There's tariff relief - but not for China
The U.S. is extending tariff relief for 5,000 types of products — including some tires — imported into the country. Importers can rejoice, in part because they can petition to reclaim duties paid for the past two years.
But it’s not an automatic windfall.
Mike O’Rourke, an attorney whose clients include BKT Tires Inc., says the clock is ticking for companies who want to request a refund of the duties paid since the Generalized System of Preferences (GSP) was last in effect — July 31, 2013. The GSP was reauthorized through Dec. 31, 2017, and made retroactive, to Aug. 1, 2013. Importers have 180 days from June 29, 2015 (the day President Barack Obama signed the bill extending the program) to file for a refund.
“For GSP benefits you have to make the claim and you have to qualify,” O’Rourke says.
GSP was created 39 years ago as the U.S. wanted to help developing countries with an incentive for them to import products into the U.S. market. The GSP offers “preferential duty-free treatment” for products from designated countries. The 226-page products list includes everything from food and glassware to super-heated water boilers — and tires.
The program comes up for regular review by Congress, and over the years has had other lapses. O’Rourke says whether to make the GSP retroactive was a sticking point this time around.
“Part of the back and forth with Congress on the renewal was whether they’d allow interest (on the refunds due). Interest got whacked,” O’Rourke says. “For most people this is kind of found money.”
U.S. Customs and Border Protection oversees the GSP, and it’s a highly specific program. Only certain countries are eligible. (China isn’t one of them.) Only specified products qualify. And even though tires are on the list of eligible products, not every tire meets the criteria. There’s a 28-page document that essentially defines a tire: “What Every Member of the Trade Community Should Know About Tires.”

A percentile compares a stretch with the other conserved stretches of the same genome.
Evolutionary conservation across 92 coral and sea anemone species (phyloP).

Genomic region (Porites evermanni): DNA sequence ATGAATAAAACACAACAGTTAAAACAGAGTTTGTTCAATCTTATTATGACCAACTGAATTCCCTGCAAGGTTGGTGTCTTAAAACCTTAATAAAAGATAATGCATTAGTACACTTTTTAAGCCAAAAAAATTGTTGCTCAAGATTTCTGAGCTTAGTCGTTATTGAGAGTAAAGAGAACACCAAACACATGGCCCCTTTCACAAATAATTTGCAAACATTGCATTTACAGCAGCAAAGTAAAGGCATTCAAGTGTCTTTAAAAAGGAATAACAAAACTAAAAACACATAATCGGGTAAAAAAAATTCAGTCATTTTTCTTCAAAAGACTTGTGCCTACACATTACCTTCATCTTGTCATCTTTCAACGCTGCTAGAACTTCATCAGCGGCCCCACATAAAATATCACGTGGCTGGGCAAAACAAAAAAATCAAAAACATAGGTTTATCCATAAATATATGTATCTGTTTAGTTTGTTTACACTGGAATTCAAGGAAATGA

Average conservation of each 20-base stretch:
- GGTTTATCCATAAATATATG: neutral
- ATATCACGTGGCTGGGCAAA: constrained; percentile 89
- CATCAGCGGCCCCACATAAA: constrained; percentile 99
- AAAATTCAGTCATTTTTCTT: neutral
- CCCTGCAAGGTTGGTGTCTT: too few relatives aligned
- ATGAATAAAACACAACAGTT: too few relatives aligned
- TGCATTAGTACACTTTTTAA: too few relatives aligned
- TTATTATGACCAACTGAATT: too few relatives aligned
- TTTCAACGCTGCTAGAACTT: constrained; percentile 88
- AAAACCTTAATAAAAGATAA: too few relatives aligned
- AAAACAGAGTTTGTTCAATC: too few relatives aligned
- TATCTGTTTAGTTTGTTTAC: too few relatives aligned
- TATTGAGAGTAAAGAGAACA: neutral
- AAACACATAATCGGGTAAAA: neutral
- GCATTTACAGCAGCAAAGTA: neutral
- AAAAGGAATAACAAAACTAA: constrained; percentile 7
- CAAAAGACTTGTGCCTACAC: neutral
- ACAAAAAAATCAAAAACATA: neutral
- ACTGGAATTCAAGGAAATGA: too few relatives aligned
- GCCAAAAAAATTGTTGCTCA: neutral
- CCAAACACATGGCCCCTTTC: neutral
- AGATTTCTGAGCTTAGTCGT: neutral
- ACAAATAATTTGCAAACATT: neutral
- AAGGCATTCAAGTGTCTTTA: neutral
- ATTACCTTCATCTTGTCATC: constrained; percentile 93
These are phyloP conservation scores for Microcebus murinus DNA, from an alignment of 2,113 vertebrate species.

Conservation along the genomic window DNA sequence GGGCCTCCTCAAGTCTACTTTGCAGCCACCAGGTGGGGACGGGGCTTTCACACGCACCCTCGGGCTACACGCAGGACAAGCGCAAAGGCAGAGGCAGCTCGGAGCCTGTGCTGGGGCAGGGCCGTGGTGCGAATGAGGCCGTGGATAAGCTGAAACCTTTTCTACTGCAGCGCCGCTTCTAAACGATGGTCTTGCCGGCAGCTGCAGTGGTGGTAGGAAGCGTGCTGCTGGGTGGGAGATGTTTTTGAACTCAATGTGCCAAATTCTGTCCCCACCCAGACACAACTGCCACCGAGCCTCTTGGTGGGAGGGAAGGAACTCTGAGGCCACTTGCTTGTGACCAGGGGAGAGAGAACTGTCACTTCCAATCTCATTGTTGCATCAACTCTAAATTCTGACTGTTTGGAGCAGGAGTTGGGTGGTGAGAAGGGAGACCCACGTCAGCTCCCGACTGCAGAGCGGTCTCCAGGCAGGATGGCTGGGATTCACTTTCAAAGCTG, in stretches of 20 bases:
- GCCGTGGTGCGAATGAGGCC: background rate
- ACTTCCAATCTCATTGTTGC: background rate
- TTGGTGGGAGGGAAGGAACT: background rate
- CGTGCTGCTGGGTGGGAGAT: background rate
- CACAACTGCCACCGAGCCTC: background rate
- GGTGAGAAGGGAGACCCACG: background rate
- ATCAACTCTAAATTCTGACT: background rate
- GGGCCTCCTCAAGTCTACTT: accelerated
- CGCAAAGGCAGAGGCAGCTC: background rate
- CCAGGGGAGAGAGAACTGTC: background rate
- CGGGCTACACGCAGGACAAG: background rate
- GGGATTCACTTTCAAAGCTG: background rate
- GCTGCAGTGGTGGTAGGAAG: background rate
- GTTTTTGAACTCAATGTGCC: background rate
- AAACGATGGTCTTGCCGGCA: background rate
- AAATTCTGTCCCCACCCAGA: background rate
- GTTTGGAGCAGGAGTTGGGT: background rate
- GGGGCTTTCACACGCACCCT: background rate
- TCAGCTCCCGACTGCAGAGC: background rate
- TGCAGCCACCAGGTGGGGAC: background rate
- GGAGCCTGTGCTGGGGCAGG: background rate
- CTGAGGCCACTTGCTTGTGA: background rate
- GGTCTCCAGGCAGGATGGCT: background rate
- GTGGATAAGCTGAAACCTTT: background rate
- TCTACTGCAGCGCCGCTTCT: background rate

O’Rourke says to be eligible for GSP, an importer/manufacturer has to show that not less than 35% of the product’s final appraised value is attributable to the labor, inputs or elements from the designated country. For a tire, that means the country of origin for every element – rubber and steel cord included – is important. If the tire is made in India, but the rubber comes from Indonesia, O’Rourke says the rules require a company to show that the material has been “substantially transformed twice” in the production process.
If a company comes up for audit, it’s not enough to claim ignorance, either. If Customs determines an importer has been claiming GSP but not actually qualifying for those benefits, the importer will have to pay back the tariffs — with interest.
That’s why companies rely on experts like O’Rourke to help keep tabs of the details. He’s been to BKT’s factories. He’s been to a number of the ports in the U.S. He’s compiled videos and documentation and presented and maintained files of data. “I try to think about ‘what would Customs want or need,’ and present that to them. Be ahead of the curve.”